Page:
- Consider the environment in which you choose to have a session. Is it quiet and relatively free of distractions? Most importantly, is it private? Sometimes it can initially seem fine for a loved one to be near, only to have something come up in session that you don’t feel comfortable discussing in front of them.
- Make sure you’re using a secure connection. Don’t use open, public Wi-Fi.
- You and your therapist may talk about a safety plan in case you need a higher level of care (e.g., knowing the closest hospital and having a plan to get there if need be).
- It is perfectly OK to process what it’s like to be doing teletherapy in the first place! It’s all “grist for the mill” as we therapists like to say, and it’s important to continuously work through any discomfort you might have.
- As this is being written, how this is all going to play out with insurance companies is still emerging. So far, most seem to understand the urgency to covering these sessions like any other, and that seems to be the general trend. We’ll keep you posted.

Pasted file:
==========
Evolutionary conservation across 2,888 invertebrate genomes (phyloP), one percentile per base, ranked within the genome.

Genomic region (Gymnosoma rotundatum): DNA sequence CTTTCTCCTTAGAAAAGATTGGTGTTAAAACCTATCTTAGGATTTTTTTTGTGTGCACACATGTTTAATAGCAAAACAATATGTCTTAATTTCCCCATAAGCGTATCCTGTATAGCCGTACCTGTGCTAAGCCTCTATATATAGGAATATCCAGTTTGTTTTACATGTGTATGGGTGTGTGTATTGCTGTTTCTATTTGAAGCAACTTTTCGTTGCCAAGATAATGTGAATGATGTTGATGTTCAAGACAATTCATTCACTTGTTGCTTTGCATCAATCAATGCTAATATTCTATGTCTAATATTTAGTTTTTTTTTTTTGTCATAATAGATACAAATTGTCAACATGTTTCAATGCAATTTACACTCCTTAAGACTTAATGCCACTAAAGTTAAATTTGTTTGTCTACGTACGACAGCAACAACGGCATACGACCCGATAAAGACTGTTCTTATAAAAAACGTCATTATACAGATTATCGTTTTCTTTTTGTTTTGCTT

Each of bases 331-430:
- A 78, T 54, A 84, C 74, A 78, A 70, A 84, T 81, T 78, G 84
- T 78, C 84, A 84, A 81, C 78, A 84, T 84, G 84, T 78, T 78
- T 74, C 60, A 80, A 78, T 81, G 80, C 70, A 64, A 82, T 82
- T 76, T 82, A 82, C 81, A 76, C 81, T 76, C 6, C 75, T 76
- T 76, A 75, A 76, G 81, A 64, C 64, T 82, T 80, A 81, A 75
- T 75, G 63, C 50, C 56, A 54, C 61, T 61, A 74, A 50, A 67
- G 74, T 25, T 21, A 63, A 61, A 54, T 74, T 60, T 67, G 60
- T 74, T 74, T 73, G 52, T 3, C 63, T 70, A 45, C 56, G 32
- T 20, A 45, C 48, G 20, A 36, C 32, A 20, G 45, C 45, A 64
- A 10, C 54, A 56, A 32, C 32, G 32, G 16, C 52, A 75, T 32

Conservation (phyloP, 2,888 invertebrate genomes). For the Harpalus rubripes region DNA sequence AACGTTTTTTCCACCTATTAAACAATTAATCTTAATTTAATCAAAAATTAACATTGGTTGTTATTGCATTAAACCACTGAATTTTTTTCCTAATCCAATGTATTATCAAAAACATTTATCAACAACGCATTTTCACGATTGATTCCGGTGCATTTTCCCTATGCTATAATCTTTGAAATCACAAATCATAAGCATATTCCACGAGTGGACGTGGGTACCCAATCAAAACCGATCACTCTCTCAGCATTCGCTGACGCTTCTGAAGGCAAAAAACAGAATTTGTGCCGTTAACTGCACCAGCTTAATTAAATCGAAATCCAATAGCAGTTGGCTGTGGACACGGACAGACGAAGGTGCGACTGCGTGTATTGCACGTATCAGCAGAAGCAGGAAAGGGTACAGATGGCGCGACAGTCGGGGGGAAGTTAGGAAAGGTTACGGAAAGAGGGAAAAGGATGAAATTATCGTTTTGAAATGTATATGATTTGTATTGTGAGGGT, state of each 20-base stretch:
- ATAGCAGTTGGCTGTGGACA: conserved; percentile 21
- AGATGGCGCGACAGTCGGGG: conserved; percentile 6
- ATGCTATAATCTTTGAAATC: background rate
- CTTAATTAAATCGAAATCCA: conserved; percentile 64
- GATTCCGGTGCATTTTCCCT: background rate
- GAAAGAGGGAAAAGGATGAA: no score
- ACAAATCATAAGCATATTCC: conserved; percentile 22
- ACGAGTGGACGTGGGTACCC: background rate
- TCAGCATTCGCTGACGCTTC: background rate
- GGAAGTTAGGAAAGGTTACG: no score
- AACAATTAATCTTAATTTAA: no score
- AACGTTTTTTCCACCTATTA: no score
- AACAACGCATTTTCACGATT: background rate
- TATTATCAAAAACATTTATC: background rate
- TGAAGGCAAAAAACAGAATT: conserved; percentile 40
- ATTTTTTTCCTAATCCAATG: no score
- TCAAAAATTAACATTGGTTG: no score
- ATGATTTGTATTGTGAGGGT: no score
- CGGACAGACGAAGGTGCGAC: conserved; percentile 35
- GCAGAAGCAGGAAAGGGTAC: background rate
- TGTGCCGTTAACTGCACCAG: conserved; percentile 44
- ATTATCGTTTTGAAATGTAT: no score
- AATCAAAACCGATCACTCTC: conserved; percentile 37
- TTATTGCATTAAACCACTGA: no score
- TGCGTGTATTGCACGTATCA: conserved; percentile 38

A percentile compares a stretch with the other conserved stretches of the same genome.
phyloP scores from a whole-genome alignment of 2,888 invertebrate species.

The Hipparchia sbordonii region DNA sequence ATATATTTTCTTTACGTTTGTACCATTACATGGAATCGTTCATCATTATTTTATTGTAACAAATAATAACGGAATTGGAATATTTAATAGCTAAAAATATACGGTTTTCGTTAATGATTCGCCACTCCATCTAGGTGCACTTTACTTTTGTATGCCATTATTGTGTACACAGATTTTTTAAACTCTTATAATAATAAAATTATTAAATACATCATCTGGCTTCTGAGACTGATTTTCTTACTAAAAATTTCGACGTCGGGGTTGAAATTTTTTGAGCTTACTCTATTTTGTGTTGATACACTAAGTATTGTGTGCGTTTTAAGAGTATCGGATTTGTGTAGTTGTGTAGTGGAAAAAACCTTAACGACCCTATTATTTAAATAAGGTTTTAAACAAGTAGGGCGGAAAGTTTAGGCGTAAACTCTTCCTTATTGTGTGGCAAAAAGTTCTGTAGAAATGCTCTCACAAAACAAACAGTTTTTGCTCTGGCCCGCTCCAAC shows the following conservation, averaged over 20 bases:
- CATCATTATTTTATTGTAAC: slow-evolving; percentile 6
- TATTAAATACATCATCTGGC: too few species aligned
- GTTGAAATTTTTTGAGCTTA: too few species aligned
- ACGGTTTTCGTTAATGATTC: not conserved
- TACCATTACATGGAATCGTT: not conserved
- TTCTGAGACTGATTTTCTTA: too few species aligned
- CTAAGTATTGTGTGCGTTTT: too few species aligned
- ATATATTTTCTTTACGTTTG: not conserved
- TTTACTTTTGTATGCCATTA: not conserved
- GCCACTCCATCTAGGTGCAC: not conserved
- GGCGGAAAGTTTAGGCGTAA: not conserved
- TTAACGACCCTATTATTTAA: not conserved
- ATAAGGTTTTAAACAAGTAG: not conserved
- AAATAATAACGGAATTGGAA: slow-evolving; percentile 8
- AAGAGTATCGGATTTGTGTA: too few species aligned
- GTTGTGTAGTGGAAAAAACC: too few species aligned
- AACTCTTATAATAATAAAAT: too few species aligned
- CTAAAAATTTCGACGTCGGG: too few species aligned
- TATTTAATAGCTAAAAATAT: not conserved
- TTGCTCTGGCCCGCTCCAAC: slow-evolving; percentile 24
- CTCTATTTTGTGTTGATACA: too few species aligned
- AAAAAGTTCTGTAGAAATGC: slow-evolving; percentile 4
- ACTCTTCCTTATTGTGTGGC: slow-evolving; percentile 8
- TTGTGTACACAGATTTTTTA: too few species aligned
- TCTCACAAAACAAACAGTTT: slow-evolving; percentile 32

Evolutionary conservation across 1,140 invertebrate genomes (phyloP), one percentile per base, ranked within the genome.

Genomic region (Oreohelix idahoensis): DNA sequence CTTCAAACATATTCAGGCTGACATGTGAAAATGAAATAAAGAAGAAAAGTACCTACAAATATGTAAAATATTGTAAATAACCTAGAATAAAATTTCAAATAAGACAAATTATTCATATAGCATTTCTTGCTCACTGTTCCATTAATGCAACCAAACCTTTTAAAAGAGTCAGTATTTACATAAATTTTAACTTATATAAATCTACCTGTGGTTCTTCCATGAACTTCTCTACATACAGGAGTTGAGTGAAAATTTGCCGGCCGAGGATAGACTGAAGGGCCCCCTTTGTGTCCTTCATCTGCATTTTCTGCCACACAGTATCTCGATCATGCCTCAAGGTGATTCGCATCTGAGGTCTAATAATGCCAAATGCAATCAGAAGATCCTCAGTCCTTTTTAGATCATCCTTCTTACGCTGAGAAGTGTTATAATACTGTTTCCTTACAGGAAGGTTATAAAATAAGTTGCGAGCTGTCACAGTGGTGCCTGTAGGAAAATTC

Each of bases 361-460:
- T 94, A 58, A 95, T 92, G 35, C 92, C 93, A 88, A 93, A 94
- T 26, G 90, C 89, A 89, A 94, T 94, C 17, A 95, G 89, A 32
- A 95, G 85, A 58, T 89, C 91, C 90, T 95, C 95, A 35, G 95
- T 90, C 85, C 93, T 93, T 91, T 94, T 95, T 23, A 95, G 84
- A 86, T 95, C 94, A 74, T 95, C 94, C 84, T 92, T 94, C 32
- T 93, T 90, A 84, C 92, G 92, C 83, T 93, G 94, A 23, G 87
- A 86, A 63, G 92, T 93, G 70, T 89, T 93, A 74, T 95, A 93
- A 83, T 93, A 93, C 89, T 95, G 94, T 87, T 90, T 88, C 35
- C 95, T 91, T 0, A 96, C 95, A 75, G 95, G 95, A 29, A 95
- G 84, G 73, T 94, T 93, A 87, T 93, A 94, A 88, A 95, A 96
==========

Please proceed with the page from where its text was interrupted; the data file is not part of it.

As always, in addition to your therapist, questions about scheduling and billing can be directed to Devin. She is best reached through email at email@example.com.
Lastly, I want to address the mental and emotional strain this represents for folks, particularly those already dealing with mental health concerns.
- First, please know that it is perfectly normal to be affected by this crisis, and, for a lot of folks, this can extend into obsessive thoughts, panic, helplessness, and exacerbated depressive symptoms. The best advice I’ve heard is simply to listen to the experts. This can mean sticking to information provided by the CDC and the Ohio and Columbus Health Departments, and giving yourself permission to back away from endless news and social media consumption. It is also OK for this crisis to be a topic in therapy.
- Second, social distancing and self-isolating are going to exacerbate existing feelings of loneliness and/or isolation. It becomes even more vital under the current circumstances to stay as connected as possible and to check in with loved ones (by video chat if possible). Here’s a link to a helpful resource from SAMHSA about the psychological impact of this crisis: https://store.samhsa.gov/product/Taking-Care-of-Your-Behavioral-Health-During-an-Infectious-Disease-Outbreak/sma14-4894
- Lastly, we recognize that this could potentially be a financial strain for those in various affected industries. Concern over finances is a HUGE stressor on its own; we believe that it shouldn’t also prevent you from seeking services. To that end, we at City Counseling are committed, now and always, to working with our clients around issues of payment (e.g., establishing payment plans).